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Legal Services RFP – Step by Step

An infographic showing the step by step process of Counself RFP.

July 23, 2018

Are your In-House Counsel facing a matter that requires specialized substantive expertise? Is your Legal Department in need of a new contract management solution? From handling complex legal issues to new legal technologies to an internal team that is too busy to start new projects and handle all the old ones… issuing an RFP is a great opportunity for you and for your vendors.

What is an RFP?

An RFP or Request for Proposal is a document that a Company posts to generate bids from potential law firms or vendors for a specific, desired solution. The RFP document details exactly what the Company is looking for and outlines a method to evaluate and assess the submitted proposals fairly.

Step One – There’s No ‘I’ in Team

The first step in issuing your RFP is to put together your team! Your internal team will have varying responsibilities including but not limited to drafting the RFP document, locating firms or vendors, reviewing proposals, and selecting the right firm. Your team will have to identify key stakeholders to lay out organizational goals and objectives. Most importantly, you must establish a budget and a timeline that will help guide your evaluation process.

Step Two – Strike Pen to Legal Pad

Drafting the Request document is generally the most difficult and time-consuming task of the RFP process. Most companies try to create a one-size or use canned templates that are both too vague and too specific, and thus illicit irrelevant or generalized responses. Other RFPformats can be cumbersome and complicated which can result in ‘would be’ (yet qualified) responders to run with fear! The best drafted RFPs are clear, concise, and organized. Drafters should explain the purpose or background of their project, layout the scope of work required, detail finances such as payments or incentives, and explain the process for evaluation and reward.

Step Three – Cast a Wide-Enough Net

Finding target law firms or vendors to respond to your request can be a daunting task. Your team should do their due diligence, research firms in order to understand their qualifications, weaknesses, and shortcomings. Most law firms will be familiar with you but there are many firms you may not know about. Do not limit your list of qualified vendors to only those with whom you have prior working relationships. At the same, a fair warning to make sure you do not “bid shop” and end up drowning in a sea of unqualified vendors. Remember, part of the RFP process is fairness; target your invitations to those that are qualified and capable of completing the task at hand. Also, keep in mind that your team is responsible for the administration and evaluation of the responses. Your budget will quickly be exhausted if you cast your net too far and too wide.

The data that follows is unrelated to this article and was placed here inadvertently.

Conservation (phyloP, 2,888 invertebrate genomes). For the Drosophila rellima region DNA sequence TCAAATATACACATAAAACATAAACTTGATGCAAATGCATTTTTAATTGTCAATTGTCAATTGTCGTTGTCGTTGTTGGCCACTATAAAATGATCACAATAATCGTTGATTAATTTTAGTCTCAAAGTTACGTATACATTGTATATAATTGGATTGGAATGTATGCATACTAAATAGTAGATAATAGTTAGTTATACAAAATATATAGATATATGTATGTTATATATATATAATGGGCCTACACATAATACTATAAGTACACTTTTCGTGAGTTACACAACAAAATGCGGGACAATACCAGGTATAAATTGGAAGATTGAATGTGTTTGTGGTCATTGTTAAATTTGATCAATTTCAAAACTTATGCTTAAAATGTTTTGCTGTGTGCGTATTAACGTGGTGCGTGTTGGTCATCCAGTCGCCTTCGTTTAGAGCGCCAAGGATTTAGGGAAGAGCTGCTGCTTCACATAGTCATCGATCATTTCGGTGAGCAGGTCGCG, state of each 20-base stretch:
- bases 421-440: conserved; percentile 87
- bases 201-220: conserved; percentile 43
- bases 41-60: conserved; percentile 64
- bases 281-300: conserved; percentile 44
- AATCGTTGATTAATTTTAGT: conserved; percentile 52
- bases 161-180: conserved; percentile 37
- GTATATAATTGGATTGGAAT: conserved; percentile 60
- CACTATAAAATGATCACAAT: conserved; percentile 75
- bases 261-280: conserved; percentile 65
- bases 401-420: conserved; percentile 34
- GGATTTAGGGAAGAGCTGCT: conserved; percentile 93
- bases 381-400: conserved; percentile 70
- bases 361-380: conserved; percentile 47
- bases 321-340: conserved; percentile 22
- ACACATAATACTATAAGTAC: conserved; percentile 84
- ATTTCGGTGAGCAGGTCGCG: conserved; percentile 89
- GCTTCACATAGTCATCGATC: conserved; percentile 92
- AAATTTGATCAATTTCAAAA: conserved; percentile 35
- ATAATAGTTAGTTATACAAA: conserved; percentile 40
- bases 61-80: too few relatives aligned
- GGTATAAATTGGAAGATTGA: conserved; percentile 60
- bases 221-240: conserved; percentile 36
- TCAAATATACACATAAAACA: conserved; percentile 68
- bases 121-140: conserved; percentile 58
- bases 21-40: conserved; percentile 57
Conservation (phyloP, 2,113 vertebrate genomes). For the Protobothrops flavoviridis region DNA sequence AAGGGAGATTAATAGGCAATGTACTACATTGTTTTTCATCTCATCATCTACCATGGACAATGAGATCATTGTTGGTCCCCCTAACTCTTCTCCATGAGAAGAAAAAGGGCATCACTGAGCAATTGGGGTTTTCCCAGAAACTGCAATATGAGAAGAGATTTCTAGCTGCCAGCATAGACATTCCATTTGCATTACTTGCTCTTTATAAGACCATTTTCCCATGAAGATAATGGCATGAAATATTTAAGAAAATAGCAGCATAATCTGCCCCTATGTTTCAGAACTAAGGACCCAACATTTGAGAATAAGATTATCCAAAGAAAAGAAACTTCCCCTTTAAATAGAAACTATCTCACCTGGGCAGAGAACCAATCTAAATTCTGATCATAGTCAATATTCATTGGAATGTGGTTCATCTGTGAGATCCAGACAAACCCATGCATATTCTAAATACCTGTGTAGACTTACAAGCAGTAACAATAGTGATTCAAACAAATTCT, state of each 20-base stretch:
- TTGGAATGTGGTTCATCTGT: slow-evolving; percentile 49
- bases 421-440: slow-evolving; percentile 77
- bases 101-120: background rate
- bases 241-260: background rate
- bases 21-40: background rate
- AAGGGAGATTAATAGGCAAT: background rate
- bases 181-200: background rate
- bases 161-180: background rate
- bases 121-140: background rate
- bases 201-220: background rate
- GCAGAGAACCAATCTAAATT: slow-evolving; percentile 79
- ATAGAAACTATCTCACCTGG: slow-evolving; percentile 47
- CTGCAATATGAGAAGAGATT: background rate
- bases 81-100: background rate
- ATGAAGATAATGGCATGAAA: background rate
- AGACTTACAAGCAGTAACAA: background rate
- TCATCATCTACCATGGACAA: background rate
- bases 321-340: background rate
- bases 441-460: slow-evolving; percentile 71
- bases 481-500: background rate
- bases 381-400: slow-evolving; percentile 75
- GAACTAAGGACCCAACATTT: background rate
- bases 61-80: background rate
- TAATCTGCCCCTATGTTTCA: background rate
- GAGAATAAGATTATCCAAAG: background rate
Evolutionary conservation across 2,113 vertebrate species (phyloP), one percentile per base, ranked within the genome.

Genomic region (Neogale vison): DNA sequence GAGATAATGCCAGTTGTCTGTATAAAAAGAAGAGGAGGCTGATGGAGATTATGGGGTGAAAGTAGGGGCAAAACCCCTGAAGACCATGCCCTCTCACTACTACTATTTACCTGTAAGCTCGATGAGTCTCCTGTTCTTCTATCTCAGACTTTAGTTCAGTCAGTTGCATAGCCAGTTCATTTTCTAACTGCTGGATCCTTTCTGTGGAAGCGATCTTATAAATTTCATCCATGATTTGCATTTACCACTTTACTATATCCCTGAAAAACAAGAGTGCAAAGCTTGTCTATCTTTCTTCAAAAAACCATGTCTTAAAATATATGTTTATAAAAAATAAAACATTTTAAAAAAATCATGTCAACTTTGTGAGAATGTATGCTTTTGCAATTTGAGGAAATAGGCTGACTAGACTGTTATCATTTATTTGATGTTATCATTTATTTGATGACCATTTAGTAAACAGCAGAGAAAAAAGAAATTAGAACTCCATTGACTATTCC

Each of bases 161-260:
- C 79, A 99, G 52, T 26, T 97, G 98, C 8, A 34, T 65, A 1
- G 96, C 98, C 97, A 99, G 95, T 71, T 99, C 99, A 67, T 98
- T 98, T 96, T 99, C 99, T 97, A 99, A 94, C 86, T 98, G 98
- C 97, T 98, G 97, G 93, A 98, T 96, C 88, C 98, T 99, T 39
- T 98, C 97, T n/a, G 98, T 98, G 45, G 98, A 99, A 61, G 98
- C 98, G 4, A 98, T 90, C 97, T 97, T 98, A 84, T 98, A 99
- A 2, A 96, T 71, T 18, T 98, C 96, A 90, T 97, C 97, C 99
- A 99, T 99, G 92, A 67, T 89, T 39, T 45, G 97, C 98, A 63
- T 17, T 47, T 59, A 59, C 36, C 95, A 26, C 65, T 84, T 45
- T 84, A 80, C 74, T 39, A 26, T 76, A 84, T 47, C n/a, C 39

Step Four – Evaluate (Don’t Hate)

Evaluating responses must be done methodically to ensure accuracy and fairness. Generally, the process laid out by your team should contain a “scoring” or “scorecard” method where criteria are weighted and evaluated based on needs and priorities. Based on the scorecard, law firms or vendors can more easily be shortlisted and/or eliminated. Be sure to check certifications (diversity, information security, etc), completed cases, specializations, conflicts, and Alternative Fee Arrangements (AFA). From your short list, you can then request interviews and supporting documentation to help you further narrow, evaluate and select the finalist that can best provide a solution for your team and your company.

Step Five – Negotiate, Negotiate, Negotiate

Although you have selected a firm, the negotiation process is just beginning. At the end of the day, responses are merely proposals that can be accepted or declined. You can continue to refine the scope based on information discovered during the RFP process, and as your team has developed their understanding of the project. After negotiations, your legal team will finalize and execute an Agreement or Statement of Work, thereby ending the Request for Proposal process.

It can seem like a lot of work (and it kind of is, if you don’t have the right tools) but an RFP is an easy, quick, and passive way to increase your spending efficiency, lower your costs, and build new relationships and opportunities. If you’re a legal professional and are interested in adopting RFx workflows to add value and pull waste from your vendor procurement and management, check out Counself’s features, and contact us for a demo!

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